Take the 2-minute tour ×
Stack Overflow is a question and answer site for professional and enthusiast programmers. It's 100% free, no registration required.

Git fails to merge in a simple case but running my merge tool reveals no conflicts and just closing the merge tool results in the correct merge results.

I'm using git version 1.7.10.msysgit.1 and I have this strange issue with merging.

I have a file containing "123" then Branch A and Branch B are both spawned off of the above version of the file.

On branch B i add "new line" to line 2 of the file to get "123 new line"

On branch B i then change "123" to "12345"

On branch A i cherry pick the change off of B which added the "new line"

On branch A i merge with B and I get a conflict on "123" "12345" when i open the file in a text editor but if i launch my merge tool, change nothing and close it, the conflict is auto resolved and i can continue.

What i'm wondering is why does git think that there is a conflict on the first line of the file when nobody has touched the first line on branch A.

Is there a way to get git to auto merge in these situations and not bother me?

share|improve this question
add comment

1 Answer

Its because you cherry-picked the change from B into A. This essentially "copied" the commit that modified the line. Now, you have the same line modified by two different commits AFTER the common ancestor of the two branches. So, git cannot know which commit is the correct one that you want, so it signals a conflict to let you pick.

share|improve this answer
    
nobody modified the first line of the file except on B and the cherry picked commit modified line 2 with the identical change. I was hoping git was smart enough to realize that if the same change is already being applied it wouldn't complain, and it seems like it doesn't. It has a problem with line one which WAS NOT cherry picked and only branch B changed it. This is what is confusing. –  Coder Jun 27 '12 at 14:07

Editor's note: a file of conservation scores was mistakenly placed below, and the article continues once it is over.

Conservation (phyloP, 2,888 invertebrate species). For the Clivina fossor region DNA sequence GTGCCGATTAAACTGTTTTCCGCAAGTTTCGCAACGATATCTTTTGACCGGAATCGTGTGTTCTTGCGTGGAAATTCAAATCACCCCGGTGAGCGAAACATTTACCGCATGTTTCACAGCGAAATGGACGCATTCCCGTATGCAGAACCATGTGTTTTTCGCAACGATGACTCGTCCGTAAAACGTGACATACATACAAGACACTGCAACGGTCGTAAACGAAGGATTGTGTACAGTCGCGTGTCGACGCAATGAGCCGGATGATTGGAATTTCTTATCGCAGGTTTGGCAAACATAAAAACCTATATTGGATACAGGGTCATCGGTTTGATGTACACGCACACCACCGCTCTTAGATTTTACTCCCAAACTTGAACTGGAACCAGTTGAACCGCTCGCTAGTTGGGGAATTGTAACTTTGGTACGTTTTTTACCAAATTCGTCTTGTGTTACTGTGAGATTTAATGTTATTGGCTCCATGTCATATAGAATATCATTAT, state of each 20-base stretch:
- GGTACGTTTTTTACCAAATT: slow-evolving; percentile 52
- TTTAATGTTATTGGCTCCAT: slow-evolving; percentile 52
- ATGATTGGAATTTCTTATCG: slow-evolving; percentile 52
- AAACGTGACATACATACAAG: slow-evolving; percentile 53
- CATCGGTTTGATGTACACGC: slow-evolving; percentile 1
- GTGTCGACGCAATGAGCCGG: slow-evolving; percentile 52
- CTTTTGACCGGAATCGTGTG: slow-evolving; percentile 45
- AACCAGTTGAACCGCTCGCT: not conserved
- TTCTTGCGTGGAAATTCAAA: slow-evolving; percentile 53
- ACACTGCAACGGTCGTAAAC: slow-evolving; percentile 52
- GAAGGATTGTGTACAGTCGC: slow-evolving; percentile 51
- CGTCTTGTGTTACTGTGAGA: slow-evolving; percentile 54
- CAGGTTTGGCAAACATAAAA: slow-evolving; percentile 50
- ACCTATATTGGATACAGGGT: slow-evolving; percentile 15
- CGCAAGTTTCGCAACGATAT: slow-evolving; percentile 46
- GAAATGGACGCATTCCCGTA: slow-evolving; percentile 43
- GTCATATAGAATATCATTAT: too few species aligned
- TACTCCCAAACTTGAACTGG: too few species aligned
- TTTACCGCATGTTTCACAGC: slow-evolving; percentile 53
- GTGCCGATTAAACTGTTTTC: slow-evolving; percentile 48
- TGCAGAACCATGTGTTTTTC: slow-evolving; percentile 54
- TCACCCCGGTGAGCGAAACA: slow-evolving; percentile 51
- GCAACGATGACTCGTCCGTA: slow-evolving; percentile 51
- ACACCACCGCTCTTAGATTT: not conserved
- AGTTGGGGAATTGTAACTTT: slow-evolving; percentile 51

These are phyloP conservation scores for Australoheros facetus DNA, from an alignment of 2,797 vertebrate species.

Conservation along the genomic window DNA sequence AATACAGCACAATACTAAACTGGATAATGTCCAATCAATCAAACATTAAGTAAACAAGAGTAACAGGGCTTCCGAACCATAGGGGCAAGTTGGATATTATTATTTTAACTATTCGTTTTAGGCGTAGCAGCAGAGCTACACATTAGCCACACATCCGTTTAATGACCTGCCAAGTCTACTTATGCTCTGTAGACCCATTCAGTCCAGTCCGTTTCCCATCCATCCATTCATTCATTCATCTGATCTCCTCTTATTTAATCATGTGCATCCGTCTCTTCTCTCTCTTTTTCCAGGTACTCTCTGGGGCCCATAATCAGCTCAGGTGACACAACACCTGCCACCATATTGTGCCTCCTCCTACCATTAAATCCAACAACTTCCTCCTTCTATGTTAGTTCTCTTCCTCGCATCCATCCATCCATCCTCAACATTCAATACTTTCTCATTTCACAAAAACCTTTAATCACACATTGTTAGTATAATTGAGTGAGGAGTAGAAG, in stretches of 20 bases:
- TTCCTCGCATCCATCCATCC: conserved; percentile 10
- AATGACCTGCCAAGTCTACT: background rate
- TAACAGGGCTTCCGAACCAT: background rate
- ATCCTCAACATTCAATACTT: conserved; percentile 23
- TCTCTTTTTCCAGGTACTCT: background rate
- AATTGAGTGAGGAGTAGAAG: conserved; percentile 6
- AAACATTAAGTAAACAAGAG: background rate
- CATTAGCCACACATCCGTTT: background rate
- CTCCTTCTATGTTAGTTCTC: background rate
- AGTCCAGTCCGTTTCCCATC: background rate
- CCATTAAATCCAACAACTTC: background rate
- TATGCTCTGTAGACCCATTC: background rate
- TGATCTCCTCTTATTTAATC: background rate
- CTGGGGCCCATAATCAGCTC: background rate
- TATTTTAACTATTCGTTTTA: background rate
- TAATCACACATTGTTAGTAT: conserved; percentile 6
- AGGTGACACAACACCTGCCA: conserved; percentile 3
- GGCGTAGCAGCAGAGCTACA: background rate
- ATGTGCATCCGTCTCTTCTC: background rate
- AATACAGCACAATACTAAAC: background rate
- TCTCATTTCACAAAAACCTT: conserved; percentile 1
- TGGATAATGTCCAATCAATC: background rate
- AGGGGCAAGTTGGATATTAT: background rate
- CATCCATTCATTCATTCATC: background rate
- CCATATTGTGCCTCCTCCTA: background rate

This is further proven if i merge with the first commit on B (the one i cherry picked previously) git does the merge by recursive strategy and doesn't get any conflicts. It really conflicts on line one which there should be no way for it to conflict because line one was only modified on branch B. Very strange. –  Coder Jun 27 '12 at 14:11
    
further testing reveals that merging from B the commit that i cherry-picked results in no conflicts and merges automatically fine, then merging again with branch B which only contains the one other commit which modifies line one also resolves automatically. So git seems to know what to do but why can't it result in no merge conflicts when i don't do the intermediate step of merging with the cherry picked change off of B? Is there any way to get the same behaviour with no conflicts by just doing one merge with branch B instead of two? –  Coder Jun 27 '12 at 14:14
add comment

Your Answer

 
discard

By posting your answer, you agree to the privacy policy and terms of service.

Not the answer you're looking for? Browse other questions tagged or ask your own question.